Tennis and other athletic exercises, now so much in favor with young girls, no doubt assist greatly in producing a good muscular development, although tennis is such violent exercise that one cannot recommend women to make use of it, except with a good deal of caution. It is said that the habit of carrying burdens on the head produces the finest carriage of the body, and gives also great freedom and elasticity of movement: Certainly the free graceful walk of the Italian peasant girls contrasts very favorably with the con-strained gait of many American women tottering uncertainly on their high heels.

Golf has the advantage of keeping its votaries much in the open air, without greatly fatiguing them. Some of the postures are very ugly, it must be confessed. The woman golfer may find it necessary to stand with her feet apart, when addressing the ball, but she should be careful not to do so, away from the links. It is an extremely ugly and unfeminine attitude. Our girls of the present day should remember that the postures and motions necessary in athletic exercises, are out of place in the drawing-room. The special costumes used for swimming and for basketball, should remind us of this. We wear bathing-dresses or gymnasium-suits because they give us a freedom of motion impossible in a ball-gown. We all know this, if we stop to think, but some of our young girls are so delighted with athletics, that their manners are reminiscent of these, more than they themselves realize.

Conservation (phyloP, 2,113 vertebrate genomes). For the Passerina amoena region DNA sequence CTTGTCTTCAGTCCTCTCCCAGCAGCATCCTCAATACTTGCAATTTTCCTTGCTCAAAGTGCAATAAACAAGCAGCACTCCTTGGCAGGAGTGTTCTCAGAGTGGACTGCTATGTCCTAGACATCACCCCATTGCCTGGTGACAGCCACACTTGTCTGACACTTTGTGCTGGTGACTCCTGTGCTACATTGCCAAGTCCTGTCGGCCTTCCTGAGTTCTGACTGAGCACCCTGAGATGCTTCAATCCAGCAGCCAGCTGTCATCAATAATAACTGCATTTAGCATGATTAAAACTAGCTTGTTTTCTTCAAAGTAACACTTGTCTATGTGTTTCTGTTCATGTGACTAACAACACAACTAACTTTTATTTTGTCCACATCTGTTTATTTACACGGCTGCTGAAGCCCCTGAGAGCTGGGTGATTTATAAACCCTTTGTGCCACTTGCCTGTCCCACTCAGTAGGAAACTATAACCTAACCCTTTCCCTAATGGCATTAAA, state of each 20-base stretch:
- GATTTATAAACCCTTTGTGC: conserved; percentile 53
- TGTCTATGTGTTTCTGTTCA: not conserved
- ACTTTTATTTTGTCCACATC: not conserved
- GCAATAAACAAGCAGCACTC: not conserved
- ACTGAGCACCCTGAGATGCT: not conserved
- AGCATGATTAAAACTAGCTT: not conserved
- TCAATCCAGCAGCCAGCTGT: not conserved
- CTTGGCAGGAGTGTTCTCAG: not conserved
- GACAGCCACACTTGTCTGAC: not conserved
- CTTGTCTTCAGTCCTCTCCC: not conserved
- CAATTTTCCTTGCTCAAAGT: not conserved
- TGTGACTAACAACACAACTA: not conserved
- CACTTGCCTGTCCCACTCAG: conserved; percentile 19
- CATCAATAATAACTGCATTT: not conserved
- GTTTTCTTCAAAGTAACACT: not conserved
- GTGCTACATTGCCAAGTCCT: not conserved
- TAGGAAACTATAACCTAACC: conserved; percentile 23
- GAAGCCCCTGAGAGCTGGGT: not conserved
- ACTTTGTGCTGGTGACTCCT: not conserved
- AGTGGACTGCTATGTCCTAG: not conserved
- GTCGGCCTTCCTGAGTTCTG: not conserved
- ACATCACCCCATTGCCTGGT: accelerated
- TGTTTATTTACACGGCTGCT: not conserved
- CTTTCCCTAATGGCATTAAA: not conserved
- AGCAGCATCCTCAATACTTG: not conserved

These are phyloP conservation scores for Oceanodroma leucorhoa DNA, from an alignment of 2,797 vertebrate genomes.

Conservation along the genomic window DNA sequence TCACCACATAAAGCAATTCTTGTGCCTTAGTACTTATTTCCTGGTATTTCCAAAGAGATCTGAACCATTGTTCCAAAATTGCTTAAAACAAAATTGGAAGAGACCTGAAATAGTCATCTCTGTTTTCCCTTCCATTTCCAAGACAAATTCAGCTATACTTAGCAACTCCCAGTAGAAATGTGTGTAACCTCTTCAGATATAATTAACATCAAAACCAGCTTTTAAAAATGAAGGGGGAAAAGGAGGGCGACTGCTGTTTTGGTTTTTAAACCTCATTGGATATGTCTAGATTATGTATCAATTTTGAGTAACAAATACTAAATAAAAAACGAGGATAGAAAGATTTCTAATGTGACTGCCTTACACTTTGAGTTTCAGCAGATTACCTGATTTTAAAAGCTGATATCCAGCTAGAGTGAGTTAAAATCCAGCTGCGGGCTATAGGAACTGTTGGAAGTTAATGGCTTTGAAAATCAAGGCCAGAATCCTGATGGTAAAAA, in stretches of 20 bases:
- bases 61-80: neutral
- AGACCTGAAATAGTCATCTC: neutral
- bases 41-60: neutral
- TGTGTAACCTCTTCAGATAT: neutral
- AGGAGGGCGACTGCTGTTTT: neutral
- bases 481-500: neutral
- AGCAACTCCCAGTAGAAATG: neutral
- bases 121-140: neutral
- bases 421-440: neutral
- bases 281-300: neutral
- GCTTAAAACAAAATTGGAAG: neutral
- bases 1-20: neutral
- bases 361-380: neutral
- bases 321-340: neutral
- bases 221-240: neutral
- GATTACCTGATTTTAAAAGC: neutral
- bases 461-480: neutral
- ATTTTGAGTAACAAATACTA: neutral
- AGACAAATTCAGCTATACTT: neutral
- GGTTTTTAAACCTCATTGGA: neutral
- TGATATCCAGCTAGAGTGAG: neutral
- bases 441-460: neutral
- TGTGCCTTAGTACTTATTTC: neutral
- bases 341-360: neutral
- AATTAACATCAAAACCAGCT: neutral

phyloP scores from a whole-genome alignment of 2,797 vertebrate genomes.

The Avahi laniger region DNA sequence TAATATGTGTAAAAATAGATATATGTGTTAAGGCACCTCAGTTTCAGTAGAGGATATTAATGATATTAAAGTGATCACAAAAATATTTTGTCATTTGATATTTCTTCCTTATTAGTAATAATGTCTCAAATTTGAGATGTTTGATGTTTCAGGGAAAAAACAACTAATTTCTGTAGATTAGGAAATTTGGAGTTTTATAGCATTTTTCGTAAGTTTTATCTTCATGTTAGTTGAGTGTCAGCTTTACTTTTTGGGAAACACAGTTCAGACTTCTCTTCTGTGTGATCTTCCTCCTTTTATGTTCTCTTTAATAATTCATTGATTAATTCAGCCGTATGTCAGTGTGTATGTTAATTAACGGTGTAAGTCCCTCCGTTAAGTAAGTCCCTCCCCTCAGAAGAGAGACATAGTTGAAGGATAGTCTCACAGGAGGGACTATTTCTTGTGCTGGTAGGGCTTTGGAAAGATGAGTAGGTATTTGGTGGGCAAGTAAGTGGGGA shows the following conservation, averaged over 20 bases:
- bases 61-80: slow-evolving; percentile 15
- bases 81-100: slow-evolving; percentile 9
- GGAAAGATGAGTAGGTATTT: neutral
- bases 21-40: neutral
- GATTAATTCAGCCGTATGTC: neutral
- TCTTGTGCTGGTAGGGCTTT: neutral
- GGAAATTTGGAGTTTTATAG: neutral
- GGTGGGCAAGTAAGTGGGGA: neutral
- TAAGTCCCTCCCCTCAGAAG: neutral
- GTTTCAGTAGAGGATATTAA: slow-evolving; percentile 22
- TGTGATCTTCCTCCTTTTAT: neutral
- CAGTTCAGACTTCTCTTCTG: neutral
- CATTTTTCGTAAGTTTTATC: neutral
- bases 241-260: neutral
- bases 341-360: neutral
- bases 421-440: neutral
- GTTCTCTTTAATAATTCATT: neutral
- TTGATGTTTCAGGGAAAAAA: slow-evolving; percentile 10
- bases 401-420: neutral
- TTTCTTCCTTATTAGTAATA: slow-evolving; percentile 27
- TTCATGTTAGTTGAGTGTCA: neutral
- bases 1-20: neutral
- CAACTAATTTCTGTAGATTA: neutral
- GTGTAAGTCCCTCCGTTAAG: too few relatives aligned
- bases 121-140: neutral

( Originally Published 1911 )

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On Voice, Language And Accent

Gestures And Carriage


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Dress And Customs Appropriate To Mourning

Host And Guest

Country Manners And Hospitality

In The Street And In Public Places